For the last twenty years, I’ve used the same material in my chickens’ nesting boxes – pine shavings. They’re inexpensive, soft, absorbent and easily cleaned. The chickens can move them about to create the sort of depression that they like to settle down on. I once tried paper from my office shredding machine, but it stuck to the damp eggs. I don’t like straw because a) I don’t want to have to buy a bale and store it, and b) chicken manure gets stuck to it, and then the eggs get dirty. The same with hay.
However, just because I’ve done something for two decades, doesn’t mean that I’m not open to doing things differently when my animals tell me that a change is necessary.
Phoebe’s den is underneath the nesting boxes in the Little Barn. It’s where she sleeps at night and naps during the day. It’s her haven away from the antics of the chickens and their big feet. Her rabbit pellets are there, and her hay, which she fashions into a soft cushion, and nibbles on as well (yes, she eats in bed!) There are granite blocks that allow her access, but keep the chickens out. This set-up has worked perfectly for three years.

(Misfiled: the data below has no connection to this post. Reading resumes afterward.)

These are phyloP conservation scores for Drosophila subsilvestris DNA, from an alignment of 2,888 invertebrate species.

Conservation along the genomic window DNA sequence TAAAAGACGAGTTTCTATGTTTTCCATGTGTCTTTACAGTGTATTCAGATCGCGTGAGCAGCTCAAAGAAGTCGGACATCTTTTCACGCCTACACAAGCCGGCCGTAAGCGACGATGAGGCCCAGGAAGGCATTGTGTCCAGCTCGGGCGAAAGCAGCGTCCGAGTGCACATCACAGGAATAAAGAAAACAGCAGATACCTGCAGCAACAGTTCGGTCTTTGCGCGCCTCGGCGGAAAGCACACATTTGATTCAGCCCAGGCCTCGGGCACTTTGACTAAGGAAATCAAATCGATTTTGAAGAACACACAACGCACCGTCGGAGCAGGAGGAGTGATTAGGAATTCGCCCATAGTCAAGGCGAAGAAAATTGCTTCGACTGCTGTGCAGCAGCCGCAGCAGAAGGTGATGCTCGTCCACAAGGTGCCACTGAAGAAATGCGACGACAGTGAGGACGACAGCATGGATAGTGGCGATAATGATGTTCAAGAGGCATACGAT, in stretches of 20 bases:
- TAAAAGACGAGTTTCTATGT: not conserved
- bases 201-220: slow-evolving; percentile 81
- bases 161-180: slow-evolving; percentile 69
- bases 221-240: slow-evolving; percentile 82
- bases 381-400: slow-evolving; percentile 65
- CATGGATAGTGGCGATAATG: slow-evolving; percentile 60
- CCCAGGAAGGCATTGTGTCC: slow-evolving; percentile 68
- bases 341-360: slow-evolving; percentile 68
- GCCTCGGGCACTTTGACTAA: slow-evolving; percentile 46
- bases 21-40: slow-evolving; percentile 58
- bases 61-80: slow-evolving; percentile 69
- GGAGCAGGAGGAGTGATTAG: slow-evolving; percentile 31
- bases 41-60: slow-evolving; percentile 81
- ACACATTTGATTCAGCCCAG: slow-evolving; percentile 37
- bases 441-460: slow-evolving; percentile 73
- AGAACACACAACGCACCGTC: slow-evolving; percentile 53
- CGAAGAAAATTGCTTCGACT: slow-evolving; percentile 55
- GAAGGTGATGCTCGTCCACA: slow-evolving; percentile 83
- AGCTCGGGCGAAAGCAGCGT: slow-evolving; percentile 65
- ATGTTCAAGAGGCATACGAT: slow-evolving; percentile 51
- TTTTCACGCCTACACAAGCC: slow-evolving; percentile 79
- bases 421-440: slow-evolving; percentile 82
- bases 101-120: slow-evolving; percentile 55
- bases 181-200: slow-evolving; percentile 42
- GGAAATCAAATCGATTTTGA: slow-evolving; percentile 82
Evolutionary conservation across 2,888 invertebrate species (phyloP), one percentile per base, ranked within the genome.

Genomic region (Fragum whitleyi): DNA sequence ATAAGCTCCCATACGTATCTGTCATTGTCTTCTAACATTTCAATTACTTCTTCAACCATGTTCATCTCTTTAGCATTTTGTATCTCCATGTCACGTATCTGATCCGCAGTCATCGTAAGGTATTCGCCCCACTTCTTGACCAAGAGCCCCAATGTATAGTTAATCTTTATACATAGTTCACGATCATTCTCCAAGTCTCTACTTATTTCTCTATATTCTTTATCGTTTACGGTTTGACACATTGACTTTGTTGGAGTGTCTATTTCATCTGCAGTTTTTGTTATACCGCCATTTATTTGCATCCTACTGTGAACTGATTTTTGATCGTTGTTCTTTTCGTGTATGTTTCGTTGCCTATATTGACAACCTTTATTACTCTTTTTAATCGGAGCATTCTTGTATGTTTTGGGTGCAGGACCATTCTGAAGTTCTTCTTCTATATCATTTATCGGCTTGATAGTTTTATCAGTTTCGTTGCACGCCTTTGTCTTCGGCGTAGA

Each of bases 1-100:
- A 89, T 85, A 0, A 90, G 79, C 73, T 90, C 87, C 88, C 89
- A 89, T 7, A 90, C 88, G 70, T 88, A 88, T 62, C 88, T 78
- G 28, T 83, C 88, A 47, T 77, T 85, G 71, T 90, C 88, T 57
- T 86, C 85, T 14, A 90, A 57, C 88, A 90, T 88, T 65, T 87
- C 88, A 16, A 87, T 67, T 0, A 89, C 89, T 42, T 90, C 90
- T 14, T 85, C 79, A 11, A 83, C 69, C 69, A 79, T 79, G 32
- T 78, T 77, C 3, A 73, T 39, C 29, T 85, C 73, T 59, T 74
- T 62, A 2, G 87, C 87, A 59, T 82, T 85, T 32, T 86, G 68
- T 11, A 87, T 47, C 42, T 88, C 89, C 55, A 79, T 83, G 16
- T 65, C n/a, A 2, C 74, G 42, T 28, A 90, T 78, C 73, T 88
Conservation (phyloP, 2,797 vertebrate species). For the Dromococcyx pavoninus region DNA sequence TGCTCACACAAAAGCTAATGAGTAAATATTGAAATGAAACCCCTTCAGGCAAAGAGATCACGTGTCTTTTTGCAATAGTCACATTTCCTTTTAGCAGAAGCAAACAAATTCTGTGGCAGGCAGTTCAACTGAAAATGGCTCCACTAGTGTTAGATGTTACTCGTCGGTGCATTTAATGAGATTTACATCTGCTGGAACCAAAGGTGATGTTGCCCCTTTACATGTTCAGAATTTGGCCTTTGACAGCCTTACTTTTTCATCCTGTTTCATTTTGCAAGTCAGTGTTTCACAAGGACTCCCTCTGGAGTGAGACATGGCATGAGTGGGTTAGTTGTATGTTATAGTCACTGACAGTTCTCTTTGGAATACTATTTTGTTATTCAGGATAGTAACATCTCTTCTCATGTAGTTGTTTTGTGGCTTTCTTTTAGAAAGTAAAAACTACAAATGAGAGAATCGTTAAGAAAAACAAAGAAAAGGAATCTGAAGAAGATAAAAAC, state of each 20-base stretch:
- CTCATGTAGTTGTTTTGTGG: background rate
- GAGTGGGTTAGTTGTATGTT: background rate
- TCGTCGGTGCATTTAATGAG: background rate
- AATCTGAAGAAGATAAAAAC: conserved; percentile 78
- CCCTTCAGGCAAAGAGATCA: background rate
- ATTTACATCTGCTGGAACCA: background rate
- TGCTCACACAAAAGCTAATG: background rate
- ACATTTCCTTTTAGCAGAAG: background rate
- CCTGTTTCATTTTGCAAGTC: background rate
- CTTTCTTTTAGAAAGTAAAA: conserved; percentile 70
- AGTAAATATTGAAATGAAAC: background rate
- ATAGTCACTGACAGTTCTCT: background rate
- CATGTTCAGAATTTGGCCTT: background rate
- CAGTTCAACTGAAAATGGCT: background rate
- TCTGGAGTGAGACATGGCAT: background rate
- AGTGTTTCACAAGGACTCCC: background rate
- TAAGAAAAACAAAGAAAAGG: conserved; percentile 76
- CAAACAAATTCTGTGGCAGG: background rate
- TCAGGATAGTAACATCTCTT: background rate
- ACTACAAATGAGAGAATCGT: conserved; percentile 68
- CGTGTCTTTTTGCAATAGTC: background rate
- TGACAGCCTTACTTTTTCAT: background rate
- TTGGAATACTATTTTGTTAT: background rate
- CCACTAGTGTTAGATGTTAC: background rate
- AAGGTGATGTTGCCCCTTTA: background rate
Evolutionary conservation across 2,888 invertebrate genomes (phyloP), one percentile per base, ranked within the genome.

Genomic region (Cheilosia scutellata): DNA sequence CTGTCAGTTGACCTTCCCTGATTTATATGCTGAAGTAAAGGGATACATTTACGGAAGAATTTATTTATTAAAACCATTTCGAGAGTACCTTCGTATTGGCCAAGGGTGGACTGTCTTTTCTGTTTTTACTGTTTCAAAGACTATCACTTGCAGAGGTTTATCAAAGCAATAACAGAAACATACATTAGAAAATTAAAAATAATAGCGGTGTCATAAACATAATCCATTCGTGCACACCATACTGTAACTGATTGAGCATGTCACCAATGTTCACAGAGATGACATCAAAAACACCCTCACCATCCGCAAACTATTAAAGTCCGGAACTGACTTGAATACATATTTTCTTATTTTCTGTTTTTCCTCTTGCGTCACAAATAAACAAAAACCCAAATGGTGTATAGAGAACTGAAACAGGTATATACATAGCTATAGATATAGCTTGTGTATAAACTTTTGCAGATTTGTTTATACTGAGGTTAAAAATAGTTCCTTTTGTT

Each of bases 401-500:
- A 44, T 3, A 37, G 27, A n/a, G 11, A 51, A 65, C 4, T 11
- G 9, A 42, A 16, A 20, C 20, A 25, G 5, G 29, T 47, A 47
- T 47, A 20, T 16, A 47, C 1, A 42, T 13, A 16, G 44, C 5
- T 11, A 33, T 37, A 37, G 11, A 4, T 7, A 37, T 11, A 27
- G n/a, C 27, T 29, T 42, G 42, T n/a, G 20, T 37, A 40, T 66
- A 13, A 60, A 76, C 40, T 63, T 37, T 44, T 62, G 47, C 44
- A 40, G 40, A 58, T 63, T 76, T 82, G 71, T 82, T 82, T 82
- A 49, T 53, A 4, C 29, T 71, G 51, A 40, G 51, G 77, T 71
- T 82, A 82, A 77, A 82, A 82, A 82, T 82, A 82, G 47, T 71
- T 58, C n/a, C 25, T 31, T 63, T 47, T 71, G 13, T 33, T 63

During this winter of the deep snow and the deep freeze, I provided Phoebe with extra hay. The hens noticed. Come February, when laying resumed, I found Phoebe in a corner of the coop, and Nancy Drew busily rearranging the rabbit’s den and turning it into her nesting box. I extracted the chicken and rearranged the blocks, thinking that I could keep a large, fat hen out of Phoebe’s place. Not so. Nancy squeezed back in.
I thought this through. What did the hen want? I guessed that it was the hay. I put some in one of the nesting boxes. Nancy, delighted not to have to deal with Phoebe, or wiggle her way into that den, hopped up and proceeded to lay where I wanted her to. Phoebe, with relief, had her place back.
Do you see Phoebe ensconced underneath? All is right with her world again.
So I tried an experiment in the Big Barn. There are five nesting boxes. I put hay in one. This is what I found the next day. Obviously, hens prefer hay.
I still believe in using pine shavings, and if I didn’t have a rabbit’s den of hay to protect, I wouldn’t use hay for the chickens. But, if you have difficulty getting your hens to lay in your nesting boxes, (perhaps you have one that lays on the floor, or hides her eggs in the run) try hay. Let me know how your girls like the change.